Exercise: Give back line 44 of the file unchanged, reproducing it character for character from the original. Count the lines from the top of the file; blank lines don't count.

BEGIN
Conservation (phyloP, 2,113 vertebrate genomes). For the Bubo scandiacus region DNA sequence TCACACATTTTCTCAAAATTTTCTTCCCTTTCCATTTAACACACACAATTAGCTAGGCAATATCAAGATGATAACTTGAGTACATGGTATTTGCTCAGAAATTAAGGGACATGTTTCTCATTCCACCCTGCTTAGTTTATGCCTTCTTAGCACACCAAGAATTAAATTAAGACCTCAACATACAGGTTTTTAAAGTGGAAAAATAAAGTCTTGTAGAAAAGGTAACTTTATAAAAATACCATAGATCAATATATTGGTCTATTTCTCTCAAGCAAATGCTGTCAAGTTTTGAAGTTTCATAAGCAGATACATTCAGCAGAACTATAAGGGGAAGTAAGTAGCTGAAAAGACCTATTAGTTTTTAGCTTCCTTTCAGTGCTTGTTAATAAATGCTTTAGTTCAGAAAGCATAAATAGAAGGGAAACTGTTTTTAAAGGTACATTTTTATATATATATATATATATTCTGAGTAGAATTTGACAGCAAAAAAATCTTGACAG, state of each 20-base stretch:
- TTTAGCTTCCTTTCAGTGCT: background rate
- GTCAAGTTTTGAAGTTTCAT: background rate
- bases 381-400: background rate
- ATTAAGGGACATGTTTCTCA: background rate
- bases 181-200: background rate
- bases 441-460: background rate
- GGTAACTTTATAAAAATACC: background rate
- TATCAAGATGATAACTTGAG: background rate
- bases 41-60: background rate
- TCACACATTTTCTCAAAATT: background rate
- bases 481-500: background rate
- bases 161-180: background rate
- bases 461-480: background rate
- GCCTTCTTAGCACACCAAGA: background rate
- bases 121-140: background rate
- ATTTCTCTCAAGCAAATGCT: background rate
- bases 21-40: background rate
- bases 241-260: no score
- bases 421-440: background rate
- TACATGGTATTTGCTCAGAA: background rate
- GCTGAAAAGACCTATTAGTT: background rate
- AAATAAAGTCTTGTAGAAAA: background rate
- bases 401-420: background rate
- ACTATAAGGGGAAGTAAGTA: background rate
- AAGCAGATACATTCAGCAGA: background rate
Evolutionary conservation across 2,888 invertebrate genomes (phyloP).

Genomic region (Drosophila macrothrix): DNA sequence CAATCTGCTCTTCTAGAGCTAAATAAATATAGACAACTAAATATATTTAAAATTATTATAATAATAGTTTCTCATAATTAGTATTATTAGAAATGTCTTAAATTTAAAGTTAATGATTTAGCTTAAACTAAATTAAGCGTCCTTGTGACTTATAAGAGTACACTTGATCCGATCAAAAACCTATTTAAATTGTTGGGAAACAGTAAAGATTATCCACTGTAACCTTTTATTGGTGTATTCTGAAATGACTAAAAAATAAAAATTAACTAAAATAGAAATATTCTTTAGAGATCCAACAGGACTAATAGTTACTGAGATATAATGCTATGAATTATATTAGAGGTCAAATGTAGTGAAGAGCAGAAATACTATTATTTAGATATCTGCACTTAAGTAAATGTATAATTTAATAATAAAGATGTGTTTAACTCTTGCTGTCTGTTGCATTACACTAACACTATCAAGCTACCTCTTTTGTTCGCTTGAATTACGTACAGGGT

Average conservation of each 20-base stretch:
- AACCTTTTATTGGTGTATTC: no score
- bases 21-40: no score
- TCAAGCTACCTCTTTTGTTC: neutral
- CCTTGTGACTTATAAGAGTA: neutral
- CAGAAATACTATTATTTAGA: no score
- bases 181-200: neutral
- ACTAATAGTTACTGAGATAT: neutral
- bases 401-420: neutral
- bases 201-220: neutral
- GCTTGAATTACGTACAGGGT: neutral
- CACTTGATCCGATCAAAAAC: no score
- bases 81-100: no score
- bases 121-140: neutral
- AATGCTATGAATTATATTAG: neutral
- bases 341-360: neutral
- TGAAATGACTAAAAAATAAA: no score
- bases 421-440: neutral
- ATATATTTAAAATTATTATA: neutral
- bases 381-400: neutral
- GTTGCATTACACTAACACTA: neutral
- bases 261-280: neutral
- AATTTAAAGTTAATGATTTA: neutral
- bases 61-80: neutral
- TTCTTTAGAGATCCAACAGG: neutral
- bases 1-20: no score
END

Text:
- bases 341-360: neutral